Difference between revisions of "David Thorsley, April 2008"

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==== Friday (25 Apr) ====
==== Friday (25 Apr) ====
{{agenda begin}}
{{agenda begin}}
{{agenda item|10:30|Julia}}
{{agenda item|10:30|Julia (329 Thomus)}}
{{agenda item|11:15|Erik Winfree}}
{{agenda item|11:15|Erik Winfree}}
{{agenda item|12:00|Lunch: Nok, Sayan, ___}}
{{agenda item|12:00|Lunch: Nok, Sayan, ___}}
{{agenda item|1:30|Sayan}}
{{agenda item|1:30|Sayan (334 Moore)}}
{{agenda item|2:15|Open}}
{{agenda item|2:15|Open}}
{{agenda item|3:00|Mani Chandy}}
{{agenda item|3:00|Mani Chandy (264 Jorgensen)}}
{{agenda item|3:30|Joseph Schaeffer}}
{{agenda item|3:30|Joseph Schaeffer}}
{{agenda end}}
{{agenda end}}

Revision as of 19:11, 22 April 2008

David Thorsley, a research associate with Eric Klavins at U. Washington, will be visiting Caltech on 24-25 April. This page is for keeping track of his schedule.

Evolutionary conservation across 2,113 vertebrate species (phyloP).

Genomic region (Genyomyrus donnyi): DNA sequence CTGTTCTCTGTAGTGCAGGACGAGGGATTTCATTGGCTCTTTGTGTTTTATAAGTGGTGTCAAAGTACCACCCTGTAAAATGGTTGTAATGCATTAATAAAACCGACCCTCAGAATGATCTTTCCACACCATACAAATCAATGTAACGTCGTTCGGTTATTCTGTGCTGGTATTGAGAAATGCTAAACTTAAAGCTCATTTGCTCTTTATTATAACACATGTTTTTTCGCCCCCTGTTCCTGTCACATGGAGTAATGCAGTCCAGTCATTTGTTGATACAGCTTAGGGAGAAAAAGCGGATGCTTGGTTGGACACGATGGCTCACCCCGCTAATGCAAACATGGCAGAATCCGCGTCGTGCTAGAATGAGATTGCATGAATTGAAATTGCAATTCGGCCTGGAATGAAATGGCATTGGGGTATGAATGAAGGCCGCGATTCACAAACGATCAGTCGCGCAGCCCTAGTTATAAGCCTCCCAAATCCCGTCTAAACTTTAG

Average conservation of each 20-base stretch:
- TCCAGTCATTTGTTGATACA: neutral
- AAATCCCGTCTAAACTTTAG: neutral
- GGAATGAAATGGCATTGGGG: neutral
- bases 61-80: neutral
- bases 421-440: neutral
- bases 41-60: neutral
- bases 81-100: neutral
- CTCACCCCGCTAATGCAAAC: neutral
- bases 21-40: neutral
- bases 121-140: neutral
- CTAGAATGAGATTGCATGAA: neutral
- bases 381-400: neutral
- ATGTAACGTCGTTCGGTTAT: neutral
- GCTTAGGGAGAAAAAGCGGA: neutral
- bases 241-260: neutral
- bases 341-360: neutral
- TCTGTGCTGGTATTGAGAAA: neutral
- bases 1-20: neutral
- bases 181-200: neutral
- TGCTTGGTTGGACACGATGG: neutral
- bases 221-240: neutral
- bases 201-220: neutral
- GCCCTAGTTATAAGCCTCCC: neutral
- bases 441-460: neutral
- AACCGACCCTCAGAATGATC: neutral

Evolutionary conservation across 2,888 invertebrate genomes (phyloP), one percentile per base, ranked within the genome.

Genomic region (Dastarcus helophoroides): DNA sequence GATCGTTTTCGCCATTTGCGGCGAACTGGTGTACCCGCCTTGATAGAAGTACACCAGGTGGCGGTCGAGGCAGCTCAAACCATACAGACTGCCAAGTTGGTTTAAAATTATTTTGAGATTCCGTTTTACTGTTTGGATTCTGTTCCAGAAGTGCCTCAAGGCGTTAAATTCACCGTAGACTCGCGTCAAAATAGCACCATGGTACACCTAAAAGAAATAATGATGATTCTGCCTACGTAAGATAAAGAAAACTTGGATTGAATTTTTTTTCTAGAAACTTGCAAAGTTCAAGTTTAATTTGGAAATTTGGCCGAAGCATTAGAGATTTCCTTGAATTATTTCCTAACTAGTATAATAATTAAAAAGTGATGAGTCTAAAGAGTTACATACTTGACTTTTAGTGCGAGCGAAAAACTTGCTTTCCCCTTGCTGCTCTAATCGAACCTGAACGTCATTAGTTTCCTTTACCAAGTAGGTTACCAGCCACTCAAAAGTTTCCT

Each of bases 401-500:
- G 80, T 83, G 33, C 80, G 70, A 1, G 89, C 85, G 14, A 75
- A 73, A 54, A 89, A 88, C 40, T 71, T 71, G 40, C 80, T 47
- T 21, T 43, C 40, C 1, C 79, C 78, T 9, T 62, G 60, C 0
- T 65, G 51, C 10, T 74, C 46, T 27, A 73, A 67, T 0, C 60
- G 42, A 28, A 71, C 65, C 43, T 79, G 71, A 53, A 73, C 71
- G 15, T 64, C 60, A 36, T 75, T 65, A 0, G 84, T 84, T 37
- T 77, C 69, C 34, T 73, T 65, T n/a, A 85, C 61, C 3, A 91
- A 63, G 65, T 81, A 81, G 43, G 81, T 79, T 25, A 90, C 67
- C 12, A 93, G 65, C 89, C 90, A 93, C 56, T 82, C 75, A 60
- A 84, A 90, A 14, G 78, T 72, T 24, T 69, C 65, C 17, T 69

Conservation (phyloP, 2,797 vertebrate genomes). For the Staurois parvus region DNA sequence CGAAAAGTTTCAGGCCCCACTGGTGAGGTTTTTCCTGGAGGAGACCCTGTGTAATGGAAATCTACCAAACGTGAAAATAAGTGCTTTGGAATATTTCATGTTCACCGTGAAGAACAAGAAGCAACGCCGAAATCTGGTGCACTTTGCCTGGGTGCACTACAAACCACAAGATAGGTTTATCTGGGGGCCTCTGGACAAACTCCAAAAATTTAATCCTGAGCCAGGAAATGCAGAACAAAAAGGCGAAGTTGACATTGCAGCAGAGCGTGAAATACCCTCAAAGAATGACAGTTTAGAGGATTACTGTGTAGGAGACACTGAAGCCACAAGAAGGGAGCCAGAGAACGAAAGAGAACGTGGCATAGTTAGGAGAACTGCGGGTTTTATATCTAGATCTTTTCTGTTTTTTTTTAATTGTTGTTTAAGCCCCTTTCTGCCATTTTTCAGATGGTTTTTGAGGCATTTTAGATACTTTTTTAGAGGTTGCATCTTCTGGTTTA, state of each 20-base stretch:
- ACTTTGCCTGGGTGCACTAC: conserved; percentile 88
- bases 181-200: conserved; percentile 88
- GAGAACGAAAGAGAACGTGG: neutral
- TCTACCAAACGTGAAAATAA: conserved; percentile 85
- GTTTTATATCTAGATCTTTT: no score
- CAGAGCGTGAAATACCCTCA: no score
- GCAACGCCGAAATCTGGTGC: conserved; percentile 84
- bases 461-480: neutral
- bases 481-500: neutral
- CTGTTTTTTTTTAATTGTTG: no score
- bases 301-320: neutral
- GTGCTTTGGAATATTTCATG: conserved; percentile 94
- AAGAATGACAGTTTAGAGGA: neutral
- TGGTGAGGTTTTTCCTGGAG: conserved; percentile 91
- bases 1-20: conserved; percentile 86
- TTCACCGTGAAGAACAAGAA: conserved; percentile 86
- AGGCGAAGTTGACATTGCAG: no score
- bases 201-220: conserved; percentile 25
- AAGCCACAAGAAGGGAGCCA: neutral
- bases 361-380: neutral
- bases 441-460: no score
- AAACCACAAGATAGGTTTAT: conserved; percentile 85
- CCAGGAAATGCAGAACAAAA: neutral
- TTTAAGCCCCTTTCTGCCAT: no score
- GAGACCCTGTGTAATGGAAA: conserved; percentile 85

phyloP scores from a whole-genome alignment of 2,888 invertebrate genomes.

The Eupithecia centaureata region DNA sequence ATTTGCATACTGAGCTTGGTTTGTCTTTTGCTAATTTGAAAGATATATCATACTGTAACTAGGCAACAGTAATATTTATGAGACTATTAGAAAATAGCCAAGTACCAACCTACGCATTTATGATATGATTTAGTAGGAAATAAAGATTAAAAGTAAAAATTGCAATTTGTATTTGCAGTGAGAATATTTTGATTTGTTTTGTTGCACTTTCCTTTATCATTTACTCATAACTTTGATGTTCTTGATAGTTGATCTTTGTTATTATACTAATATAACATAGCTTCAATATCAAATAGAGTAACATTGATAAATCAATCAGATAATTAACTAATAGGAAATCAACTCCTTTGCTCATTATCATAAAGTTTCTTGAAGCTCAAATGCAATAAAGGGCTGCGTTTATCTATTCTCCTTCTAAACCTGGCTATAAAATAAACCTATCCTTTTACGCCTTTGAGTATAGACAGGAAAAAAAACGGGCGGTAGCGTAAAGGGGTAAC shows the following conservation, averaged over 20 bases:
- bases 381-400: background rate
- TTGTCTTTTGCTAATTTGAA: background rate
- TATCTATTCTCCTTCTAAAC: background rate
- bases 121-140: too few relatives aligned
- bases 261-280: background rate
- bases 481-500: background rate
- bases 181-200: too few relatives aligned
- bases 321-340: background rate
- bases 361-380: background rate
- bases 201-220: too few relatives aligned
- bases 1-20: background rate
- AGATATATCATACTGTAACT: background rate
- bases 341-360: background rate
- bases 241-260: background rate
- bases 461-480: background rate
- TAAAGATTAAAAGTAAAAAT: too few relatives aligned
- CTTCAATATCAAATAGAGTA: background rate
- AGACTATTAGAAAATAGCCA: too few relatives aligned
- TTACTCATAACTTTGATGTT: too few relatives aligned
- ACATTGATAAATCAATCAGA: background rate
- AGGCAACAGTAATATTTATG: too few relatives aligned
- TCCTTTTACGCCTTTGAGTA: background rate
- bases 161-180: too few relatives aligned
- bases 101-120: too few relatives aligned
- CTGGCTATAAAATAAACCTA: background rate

Thursday (24 Apr)

9:30   Nok Wongpiromsarn
10:15   Elisa
11:00   Seminar (CDS library)
12:15   Lunch: Nok, Dionysios, Joseph Schaeffer

Friday (25 Apr)

10:30   Julia (329 Thomus)
11:15   Erik Winfree
12:00   Lunch: Nok, Sayan, ___
1:30   Sayan (334 Moore)
2:15   Open
3:00   Mani Chandy (264 Jorgensen)
3:30   Joseph Schaeffer



David Thorsley
Research Associate
Department of Electrical Engineering
University of Washington

Thursday, April 24, 2008
11:00 AM to 12:00 PM
Steele 114 (CDS Library)

Understanding stochastic phenomena is a fundamental problem throughout science and engineering. When faced with new types of complex or complicated systems, we as engineers strive to develop intuitive methods that allow us to intelligently and safely make simple approximations, thus allowing us to more easily and efficiently answer questions about these systems. In the emerging field of systems biology, we are still striving to develop the necessary approaches to approximation that will make the analyses of such systems tractable. In this talk, I will present a general methodology for quantifying the differences between stochastic biochemical networks that can be used in to address the problems of model comparison, model reduction, and parameter optimization. The potential of this approach will be illustrated using a stochastic reaction network model of gene expression in bacteria.